I have walls insulated with the stuff (house built 1930's, probably no insulation before this stuff).
It may be better now, but the stuff settles, doesn't get into all the areas (around and below windows) and doesn't have much insulative value without being placed with volume (think 12" thick in the attic). I wouldn't recommend this route personally and don't think it would work with existing insulation. It is better then no insulation, but not nearly as good or cost effective as installing new batt.

Did you ever find out what value or quantity of insulation existed in your other room? The first room may have been a good indicator if the ROI was there to continue with the insulation in other rooms.

Mike
 
  #7  
Old 08-12-13, 05:26 AM
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Yes I was thinking about using dp cellulose, but there will be no vb if i did so and that's what I was worried about. my wife thinks taking down the walls is a wast of money and cellulose is the answer. I told her no it's not.

Well I did not start that yet, My plan is to do it all at the same time. But I did open up a section to see it and that's what got me thinking to take the other walls down. Old yellow batts with paper. Looks to be r-19 plus it's all nasty looking, all dirty from so much air movement through the wall. and the papers not really over lapping like it should on the studs. They stapled it to the sides of the studs, not the face so they made the r valve smaller doing that.
 
  #8  
Old 08-12-13, 05:48 AM
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R-19 is a lot better then some of us have (currently). I think current code is R-23 in my zone (north of your location).

I would avoid going with the cellulose in the walls, specially if you have reasonable decent insulation currently. It's cost of installing will not be recovered in heating savings.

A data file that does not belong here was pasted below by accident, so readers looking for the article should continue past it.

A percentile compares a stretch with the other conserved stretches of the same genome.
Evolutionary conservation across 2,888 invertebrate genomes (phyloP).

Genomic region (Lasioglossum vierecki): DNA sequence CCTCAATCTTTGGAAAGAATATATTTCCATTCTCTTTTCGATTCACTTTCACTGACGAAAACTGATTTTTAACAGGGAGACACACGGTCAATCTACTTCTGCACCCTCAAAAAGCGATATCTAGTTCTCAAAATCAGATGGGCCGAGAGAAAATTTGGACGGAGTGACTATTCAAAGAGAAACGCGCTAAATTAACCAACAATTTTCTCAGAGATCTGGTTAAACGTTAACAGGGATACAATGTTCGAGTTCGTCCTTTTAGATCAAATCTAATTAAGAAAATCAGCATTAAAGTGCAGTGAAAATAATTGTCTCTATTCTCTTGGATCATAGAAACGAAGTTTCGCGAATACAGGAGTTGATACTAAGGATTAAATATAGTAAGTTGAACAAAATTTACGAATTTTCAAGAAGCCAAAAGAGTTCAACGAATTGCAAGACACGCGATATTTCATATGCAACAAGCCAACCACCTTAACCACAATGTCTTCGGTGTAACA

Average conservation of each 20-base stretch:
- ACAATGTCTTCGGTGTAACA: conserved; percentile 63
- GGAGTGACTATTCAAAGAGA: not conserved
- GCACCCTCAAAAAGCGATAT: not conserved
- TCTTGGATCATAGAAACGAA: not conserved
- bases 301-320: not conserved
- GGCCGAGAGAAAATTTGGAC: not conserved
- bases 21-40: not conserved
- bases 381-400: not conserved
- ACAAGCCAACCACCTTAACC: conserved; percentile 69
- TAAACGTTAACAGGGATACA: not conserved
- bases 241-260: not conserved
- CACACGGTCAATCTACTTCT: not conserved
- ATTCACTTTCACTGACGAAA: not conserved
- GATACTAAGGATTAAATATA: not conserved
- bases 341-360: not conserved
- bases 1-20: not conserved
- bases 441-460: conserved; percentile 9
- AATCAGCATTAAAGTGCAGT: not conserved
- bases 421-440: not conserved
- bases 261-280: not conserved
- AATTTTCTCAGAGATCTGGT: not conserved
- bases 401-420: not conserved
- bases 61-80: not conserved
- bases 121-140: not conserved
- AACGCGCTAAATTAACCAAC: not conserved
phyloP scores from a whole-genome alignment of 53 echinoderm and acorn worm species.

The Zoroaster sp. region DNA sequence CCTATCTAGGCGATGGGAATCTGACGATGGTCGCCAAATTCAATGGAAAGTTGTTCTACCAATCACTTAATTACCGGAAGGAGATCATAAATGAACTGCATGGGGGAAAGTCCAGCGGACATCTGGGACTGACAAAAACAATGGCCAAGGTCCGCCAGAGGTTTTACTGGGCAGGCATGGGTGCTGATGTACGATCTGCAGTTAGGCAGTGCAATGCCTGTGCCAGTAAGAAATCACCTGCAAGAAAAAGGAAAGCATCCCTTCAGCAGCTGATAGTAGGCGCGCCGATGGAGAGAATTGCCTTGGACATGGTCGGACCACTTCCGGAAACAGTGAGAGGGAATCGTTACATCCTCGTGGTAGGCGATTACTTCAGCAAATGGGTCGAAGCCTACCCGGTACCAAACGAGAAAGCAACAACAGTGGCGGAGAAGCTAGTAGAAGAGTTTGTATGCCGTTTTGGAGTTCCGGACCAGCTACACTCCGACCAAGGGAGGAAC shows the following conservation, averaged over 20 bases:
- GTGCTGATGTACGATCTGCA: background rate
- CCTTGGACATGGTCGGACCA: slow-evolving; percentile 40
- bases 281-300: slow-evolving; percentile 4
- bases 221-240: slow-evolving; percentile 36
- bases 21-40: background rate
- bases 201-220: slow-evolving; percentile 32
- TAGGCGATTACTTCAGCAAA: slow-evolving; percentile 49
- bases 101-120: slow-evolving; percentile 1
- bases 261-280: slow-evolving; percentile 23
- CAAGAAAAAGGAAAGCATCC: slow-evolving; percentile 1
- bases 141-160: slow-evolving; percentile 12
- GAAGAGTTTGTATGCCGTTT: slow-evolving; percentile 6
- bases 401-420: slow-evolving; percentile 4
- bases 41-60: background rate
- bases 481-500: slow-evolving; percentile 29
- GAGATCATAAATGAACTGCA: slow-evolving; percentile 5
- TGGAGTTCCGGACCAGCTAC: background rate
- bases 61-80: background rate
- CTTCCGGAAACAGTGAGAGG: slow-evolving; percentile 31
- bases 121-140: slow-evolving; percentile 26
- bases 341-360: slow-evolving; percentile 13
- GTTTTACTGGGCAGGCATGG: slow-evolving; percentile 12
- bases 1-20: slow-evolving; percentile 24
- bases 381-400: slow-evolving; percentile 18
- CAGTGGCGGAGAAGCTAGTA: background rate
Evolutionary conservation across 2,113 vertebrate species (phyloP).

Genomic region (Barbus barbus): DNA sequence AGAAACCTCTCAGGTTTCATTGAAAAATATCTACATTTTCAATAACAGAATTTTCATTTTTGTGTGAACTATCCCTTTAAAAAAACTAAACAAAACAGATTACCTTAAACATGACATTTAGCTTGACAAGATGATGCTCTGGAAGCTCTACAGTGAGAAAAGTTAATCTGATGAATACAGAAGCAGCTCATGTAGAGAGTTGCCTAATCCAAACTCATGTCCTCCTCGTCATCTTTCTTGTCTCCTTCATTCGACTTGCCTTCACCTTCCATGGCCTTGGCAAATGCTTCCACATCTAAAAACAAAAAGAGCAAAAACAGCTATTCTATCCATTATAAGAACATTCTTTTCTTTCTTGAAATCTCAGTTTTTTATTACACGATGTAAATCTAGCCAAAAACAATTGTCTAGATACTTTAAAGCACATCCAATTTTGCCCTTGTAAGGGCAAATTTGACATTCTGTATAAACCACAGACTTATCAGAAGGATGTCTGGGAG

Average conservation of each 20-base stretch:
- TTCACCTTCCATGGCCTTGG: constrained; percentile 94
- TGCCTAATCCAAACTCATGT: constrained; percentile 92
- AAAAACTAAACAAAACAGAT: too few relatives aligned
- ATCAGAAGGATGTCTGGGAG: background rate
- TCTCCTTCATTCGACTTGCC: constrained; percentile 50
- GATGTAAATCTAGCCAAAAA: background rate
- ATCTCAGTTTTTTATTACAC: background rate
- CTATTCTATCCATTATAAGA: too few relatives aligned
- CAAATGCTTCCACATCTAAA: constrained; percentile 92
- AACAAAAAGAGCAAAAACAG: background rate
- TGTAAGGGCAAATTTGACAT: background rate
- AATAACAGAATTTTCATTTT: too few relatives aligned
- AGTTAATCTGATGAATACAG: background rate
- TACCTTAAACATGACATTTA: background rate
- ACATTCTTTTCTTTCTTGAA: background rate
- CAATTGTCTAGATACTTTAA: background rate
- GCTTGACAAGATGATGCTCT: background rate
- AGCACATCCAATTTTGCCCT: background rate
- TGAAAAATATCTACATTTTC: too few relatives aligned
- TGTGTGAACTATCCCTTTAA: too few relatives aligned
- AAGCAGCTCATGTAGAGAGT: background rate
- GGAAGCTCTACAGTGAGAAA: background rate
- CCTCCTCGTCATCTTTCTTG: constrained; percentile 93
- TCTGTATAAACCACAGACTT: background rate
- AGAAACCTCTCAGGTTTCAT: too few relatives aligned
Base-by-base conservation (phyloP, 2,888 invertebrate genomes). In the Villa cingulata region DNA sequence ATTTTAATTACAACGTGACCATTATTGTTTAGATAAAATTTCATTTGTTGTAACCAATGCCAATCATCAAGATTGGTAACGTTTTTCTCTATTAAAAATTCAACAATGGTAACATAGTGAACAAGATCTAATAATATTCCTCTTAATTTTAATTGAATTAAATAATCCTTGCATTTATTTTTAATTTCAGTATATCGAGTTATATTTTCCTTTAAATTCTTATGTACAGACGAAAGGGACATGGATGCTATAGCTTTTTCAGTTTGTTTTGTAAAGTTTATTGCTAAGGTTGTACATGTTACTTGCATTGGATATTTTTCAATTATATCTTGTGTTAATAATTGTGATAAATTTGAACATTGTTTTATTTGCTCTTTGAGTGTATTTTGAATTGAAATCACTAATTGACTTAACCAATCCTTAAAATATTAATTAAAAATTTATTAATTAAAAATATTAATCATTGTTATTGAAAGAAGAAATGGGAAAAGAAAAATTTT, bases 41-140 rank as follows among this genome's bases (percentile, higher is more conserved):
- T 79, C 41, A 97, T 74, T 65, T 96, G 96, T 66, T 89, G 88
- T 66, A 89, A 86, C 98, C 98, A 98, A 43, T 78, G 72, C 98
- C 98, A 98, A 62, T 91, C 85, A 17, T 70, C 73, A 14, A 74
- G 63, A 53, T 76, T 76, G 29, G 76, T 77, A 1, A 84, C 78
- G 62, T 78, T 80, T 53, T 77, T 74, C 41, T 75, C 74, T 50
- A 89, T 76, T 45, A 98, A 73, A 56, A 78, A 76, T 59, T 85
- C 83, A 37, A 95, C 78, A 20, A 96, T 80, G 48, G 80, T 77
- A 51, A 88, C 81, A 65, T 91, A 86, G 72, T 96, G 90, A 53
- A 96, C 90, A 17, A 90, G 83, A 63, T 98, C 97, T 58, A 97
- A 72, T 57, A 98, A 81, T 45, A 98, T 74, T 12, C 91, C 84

#9  
Old 08-14-13, 08:57 AM
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ok I see what you're saying, I was thinking of getting somebody in my house with one of those ir cameras to see where I can make areas better.

So on to my other question about the interior walls. What should i use? MY attic is air sealed now but I still get drafts down the interior walls. THey sprayed the roof raffers not the floor.
 
  #10  
Old 08-15-13, 03:22 PM
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Use the camera. Bud gave a good link in Post #2, Figure 4 if it fits. Add foam board first then any fibrous cavity fill, IMO- R-19 my last choice- inherent with convective loops- read low density, allowing heat circulated degrading R-value immensely. Pp. 45-47; http://www.buildingscienceconsulting...Measure_Up.pdf

http://www.builditsolar.com/Projects...n/Colorado.pdf

Air seal the basement/crawl first, attic next, caulk against the bottom plate/decking joint and ADA the drywall; Info-401: Air Barriers

Gary